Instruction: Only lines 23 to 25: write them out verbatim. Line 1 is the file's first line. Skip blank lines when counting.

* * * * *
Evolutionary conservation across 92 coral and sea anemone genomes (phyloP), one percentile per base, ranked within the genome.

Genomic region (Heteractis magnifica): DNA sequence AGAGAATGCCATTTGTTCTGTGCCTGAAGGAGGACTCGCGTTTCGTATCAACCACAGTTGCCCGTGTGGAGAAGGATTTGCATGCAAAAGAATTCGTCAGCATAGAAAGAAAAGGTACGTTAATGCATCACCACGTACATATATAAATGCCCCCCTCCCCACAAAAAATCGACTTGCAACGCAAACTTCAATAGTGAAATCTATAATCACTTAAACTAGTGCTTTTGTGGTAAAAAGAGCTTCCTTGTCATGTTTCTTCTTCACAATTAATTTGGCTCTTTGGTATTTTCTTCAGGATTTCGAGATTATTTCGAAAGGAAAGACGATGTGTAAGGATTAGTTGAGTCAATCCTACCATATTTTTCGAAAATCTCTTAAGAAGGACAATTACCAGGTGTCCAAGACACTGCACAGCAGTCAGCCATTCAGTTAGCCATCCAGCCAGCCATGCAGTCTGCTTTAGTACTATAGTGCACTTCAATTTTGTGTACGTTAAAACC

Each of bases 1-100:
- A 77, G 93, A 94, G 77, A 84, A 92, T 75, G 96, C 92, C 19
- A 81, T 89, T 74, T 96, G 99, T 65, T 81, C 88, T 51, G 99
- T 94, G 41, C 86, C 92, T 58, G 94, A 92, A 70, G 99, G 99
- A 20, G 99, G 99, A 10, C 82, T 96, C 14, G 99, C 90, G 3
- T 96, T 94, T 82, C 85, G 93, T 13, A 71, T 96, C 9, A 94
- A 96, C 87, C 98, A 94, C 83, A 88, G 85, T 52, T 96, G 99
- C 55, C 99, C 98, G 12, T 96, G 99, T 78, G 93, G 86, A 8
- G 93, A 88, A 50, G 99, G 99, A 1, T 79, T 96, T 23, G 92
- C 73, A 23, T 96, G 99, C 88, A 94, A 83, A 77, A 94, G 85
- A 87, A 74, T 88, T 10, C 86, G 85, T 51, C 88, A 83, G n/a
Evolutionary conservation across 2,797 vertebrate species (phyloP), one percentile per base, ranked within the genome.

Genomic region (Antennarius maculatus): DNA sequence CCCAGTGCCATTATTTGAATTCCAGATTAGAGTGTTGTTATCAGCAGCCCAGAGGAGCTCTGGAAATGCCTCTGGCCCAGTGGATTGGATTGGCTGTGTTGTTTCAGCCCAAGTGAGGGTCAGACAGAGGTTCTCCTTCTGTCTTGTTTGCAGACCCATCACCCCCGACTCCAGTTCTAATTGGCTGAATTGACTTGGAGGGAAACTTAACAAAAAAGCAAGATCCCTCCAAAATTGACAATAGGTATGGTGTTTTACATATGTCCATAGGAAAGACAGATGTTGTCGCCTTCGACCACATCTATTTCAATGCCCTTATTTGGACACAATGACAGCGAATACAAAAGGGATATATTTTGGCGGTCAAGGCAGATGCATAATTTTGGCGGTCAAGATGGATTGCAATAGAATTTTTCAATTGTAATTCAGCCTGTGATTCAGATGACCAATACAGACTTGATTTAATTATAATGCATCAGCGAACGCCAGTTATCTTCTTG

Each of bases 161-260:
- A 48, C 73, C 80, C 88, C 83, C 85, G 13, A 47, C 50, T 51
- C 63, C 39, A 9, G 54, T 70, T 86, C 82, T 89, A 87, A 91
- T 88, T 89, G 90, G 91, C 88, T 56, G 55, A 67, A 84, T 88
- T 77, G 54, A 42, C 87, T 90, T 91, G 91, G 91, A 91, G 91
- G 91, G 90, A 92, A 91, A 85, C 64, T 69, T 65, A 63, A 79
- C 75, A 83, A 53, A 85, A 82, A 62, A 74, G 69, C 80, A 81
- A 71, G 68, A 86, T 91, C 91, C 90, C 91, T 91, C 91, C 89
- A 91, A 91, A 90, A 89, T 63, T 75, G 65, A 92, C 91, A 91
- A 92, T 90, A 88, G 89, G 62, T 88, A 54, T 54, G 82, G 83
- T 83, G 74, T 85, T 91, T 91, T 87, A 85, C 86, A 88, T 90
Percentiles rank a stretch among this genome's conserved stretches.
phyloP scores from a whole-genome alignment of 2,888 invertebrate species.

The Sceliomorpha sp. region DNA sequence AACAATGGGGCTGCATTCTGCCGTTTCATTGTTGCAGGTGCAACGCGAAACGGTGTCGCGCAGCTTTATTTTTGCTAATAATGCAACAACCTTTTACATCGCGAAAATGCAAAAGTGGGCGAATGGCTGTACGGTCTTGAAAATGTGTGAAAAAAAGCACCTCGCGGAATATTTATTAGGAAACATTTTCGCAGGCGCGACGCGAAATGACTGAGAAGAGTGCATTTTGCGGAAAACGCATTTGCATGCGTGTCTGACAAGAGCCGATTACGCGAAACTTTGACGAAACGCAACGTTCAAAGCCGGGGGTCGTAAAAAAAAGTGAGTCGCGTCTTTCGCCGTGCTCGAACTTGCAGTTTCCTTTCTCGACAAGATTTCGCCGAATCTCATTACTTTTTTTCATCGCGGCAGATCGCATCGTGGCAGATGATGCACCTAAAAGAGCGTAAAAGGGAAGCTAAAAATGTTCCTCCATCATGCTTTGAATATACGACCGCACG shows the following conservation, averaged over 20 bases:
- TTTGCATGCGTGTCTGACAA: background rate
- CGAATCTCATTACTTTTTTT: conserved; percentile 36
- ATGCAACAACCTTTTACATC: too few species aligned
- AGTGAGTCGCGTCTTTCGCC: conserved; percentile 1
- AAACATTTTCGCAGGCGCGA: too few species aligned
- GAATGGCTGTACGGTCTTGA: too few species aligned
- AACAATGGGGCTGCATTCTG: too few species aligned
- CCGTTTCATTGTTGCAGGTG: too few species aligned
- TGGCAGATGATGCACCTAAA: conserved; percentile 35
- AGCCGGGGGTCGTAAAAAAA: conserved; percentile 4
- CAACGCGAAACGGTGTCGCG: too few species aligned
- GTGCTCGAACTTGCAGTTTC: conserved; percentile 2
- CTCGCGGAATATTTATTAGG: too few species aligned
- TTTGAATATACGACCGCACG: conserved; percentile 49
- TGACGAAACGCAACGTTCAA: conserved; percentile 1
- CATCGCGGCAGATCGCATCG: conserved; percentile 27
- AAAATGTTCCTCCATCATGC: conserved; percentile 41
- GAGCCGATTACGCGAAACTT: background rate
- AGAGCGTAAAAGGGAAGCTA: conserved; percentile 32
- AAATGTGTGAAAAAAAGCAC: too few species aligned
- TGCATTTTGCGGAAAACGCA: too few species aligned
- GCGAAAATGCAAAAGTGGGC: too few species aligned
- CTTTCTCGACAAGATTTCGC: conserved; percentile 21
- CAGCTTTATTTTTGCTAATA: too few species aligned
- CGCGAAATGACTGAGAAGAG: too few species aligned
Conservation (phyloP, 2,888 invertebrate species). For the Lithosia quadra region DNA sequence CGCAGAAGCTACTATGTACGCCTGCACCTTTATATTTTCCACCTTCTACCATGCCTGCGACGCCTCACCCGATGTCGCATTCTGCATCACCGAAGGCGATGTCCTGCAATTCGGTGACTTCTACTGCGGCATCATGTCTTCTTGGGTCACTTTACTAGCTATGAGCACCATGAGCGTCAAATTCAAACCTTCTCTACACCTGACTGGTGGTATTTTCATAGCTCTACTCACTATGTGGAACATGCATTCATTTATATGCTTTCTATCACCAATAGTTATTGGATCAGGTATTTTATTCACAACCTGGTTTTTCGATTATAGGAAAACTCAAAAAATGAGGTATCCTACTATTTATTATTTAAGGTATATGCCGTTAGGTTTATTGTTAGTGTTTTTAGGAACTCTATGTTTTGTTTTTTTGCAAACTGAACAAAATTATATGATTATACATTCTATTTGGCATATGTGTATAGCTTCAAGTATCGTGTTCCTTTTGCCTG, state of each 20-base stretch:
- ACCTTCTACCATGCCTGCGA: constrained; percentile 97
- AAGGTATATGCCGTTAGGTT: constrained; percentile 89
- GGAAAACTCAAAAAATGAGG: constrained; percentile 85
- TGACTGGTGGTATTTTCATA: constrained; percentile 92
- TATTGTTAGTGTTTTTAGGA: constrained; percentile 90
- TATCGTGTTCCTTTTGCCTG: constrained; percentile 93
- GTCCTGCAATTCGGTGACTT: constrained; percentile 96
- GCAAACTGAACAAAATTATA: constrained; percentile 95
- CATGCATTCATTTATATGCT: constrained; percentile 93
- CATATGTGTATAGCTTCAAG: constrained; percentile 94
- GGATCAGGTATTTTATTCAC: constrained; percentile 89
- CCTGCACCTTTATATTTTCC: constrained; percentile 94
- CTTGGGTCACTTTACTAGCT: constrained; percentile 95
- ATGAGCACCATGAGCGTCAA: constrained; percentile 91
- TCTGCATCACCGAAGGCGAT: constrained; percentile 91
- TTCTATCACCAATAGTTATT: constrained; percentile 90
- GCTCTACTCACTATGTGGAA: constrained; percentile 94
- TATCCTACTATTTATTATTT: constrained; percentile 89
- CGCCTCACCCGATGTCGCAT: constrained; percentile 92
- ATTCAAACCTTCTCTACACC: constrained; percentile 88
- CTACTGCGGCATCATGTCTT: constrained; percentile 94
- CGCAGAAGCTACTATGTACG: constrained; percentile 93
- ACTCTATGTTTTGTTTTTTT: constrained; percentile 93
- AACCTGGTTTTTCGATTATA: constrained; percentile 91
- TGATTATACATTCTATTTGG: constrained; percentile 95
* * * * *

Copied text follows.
- A 71, G 68, A 86, T 91, C 91, C 90, C 91, T 91, C 91, C 89
- A 91, A 91, A 90, A 89, T 63, T 75, G 65, A 92, C 91, A 91
- A 92, T 90, A 88, G 89, G 62, T 88, A 54, T 54, G 82, G 83